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Sexual Dimorphism in Glucocorticoid Stress Response

Université Bordeaux, INRAE, UMR1286, Nutrineuro, 33076 Bordeaux, France
Int. J. Mol. Sci. 2021, 22(6), 3139;
Original submission received: 26 February 2021 / Accepted: 16 March 2021 / Published: 19 March 2021
(This article belongs to the Special Issue Sexual Dimorphism in (Non Reproductive) Endocrine Diseases)


Chronic stress is encountered in our everyday life and is thought to contribute to a number of diseases. Many of these stress-related disorders display a sex bias. Because glucocorticoid hormones are the main biological mediator of chronic stress, researchers have been interested in understanding the sexual dimorphism in glucocorticoid stress response to better explain the sex bias in stress-related diseases. Although not yet demonstrated for glucocorticoid regulation, sex chromosomes do influence sex-specific biology as soon as conception. Then a transient rise in testosterone start to shape the male brain during the prenatal period differently to the female brain. These organizational effects are completed just before puberty. The cerebral regions implicated in glucocorticoid regulation at rest and after stress are thereby impacted in a sex-specific manner. After puberty, the high levels of all gonadal hormones will interact with glucocorticoid hormones in specific crosstalk through their respective nuclear receptors. In addition, stress occurring early in life, in particular during the prenatal period and in adolescence will prime in the long-term glucocorticoid stress response through epigenetic mechanisms, again in a sex-specific manner. Altogether, various molecular mechanisms explain sex-specific glucocorticoid stress responses that do not exclude important gender effects in humans.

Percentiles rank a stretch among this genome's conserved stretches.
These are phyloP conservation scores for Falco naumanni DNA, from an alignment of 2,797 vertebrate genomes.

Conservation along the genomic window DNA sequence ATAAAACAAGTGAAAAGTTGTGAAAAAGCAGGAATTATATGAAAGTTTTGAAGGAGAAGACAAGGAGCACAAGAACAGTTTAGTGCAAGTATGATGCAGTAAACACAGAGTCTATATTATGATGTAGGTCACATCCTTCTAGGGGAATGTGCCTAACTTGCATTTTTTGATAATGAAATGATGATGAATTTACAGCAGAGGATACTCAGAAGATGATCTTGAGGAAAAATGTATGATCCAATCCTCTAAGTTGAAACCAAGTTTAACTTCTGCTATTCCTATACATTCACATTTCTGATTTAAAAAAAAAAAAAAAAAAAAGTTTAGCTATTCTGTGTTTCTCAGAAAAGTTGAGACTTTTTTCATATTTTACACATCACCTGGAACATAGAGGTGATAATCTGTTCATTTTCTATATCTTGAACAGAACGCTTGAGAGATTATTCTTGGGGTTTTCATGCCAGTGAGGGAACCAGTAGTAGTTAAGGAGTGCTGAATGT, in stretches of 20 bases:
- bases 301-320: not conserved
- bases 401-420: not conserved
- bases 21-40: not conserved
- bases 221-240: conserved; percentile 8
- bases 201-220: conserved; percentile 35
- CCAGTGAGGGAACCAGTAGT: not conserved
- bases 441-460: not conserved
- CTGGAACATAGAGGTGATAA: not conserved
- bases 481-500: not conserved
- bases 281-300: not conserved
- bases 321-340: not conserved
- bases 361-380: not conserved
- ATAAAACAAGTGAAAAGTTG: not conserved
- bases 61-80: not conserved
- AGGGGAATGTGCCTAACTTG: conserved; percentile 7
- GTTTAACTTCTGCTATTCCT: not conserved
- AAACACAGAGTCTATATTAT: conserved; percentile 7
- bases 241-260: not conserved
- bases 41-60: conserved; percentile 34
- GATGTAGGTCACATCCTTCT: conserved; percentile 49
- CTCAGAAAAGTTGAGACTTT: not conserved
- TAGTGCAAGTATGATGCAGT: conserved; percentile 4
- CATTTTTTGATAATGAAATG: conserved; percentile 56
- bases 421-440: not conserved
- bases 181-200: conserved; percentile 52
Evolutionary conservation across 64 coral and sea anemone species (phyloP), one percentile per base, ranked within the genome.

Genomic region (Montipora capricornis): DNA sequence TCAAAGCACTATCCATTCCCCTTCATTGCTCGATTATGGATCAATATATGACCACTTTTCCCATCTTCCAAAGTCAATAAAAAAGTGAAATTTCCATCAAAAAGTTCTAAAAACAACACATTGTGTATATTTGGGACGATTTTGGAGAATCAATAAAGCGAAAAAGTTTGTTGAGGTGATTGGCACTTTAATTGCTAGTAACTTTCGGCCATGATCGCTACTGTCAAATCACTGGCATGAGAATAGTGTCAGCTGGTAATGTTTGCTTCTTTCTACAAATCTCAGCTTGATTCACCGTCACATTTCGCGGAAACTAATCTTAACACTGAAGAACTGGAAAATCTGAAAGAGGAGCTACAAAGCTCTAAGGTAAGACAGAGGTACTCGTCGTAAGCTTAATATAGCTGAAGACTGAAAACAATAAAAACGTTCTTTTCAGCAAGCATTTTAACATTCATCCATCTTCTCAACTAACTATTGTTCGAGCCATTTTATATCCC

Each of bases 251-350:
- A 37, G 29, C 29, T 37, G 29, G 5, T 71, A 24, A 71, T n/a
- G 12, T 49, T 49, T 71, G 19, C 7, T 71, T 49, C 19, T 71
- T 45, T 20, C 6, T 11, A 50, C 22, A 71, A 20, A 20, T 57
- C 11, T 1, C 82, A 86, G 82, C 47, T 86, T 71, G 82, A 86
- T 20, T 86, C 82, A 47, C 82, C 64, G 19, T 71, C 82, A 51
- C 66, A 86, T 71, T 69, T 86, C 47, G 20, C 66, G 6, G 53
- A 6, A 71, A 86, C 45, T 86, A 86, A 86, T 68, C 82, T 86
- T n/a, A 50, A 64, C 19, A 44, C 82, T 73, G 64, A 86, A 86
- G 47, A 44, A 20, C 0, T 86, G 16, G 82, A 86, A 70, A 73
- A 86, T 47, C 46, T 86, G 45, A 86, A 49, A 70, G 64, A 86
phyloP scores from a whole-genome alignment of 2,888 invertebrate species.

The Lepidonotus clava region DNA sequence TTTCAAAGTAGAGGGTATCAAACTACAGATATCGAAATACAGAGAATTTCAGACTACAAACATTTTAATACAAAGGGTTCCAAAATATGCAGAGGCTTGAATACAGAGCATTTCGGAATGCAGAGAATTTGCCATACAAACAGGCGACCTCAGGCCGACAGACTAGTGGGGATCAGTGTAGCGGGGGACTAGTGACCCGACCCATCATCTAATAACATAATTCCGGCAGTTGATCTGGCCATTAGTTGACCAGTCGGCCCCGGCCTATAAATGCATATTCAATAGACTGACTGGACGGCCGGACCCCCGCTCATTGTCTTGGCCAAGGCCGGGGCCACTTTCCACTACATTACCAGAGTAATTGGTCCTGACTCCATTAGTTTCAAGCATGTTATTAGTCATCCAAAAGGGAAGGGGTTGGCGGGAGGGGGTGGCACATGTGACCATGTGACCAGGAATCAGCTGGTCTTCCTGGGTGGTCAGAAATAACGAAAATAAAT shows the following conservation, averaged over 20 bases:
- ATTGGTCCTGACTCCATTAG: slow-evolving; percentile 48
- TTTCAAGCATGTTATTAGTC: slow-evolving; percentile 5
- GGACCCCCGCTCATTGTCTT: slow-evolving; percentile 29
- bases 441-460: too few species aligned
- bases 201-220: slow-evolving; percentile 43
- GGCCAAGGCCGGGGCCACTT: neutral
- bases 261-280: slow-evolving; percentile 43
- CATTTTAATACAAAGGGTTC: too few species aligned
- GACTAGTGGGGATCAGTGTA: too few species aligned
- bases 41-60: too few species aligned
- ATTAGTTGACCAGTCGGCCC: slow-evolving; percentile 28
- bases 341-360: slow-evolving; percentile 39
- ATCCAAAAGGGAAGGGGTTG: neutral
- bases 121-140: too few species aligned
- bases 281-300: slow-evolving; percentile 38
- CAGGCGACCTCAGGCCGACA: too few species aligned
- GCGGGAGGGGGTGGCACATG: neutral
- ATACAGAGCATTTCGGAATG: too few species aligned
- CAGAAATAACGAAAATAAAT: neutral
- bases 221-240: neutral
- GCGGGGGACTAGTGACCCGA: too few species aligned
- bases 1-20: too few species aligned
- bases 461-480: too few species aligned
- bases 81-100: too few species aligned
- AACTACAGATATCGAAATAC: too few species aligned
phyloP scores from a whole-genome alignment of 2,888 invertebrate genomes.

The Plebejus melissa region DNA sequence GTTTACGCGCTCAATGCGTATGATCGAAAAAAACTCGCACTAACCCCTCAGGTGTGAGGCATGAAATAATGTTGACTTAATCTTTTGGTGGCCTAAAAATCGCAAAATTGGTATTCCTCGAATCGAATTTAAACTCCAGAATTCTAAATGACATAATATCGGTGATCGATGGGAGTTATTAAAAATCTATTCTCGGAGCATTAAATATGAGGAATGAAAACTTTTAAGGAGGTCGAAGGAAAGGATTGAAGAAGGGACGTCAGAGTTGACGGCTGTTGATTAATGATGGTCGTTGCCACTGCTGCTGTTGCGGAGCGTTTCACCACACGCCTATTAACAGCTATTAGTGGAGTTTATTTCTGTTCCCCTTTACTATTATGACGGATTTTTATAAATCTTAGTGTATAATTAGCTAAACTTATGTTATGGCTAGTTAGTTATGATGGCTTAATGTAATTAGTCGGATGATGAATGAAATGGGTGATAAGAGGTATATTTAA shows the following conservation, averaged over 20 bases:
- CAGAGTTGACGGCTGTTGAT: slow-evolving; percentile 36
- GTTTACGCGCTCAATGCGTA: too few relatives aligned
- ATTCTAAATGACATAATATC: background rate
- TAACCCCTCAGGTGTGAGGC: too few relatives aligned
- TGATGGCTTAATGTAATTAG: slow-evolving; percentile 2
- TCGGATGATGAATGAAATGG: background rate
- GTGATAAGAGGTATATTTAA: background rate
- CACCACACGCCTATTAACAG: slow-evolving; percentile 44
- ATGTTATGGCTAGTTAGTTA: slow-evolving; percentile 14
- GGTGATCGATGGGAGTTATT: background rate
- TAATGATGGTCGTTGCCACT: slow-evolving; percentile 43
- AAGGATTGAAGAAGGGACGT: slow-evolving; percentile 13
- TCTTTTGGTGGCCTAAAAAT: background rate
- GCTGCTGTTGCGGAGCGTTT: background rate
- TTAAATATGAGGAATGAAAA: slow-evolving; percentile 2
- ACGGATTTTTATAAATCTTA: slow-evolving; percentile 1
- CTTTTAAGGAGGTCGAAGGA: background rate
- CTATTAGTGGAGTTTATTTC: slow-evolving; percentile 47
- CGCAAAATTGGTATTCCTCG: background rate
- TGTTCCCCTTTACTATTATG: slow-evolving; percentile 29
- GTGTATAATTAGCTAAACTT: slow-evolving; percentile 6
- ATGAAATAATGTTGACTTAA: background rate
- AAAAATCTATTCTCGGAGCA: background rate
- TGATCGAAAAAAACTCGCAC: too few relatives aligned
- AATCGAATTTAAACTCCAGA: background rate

1. Introduction

Glucocorticoid hormones (GC), end products of the hypothalamic-pituitary-adrenal axis (HPA) are steroids produced by the adrenal glands that regulate many functions in the body including inflammation, energetic metabolism, growth, as well as mood and memory. GCs are also highly responsive to stress with both rapid and enduring effects on the body. The molecular mechanisms responsible for these effects have been largely investigated in animal models. Sexual dimorphism in baseline and stress-induced GC action are well described and could explain the sex differences observed in the prevalence of stress-related diseases. In this selective review we first briefly review the stress response system, then we present data supporting a role for sex chromosomes into sex differences followed by evidence of gonadal influences across development in shaping the sex-specific GC sensitivity. Finally we give examples of long-lasting effects of early-life stress on GC stress response according to sex. Although these various genetic, developmental, and programming effects are presented separately they obviously synergize within individuals either to exacerbate or to reduce sexual dimorphism.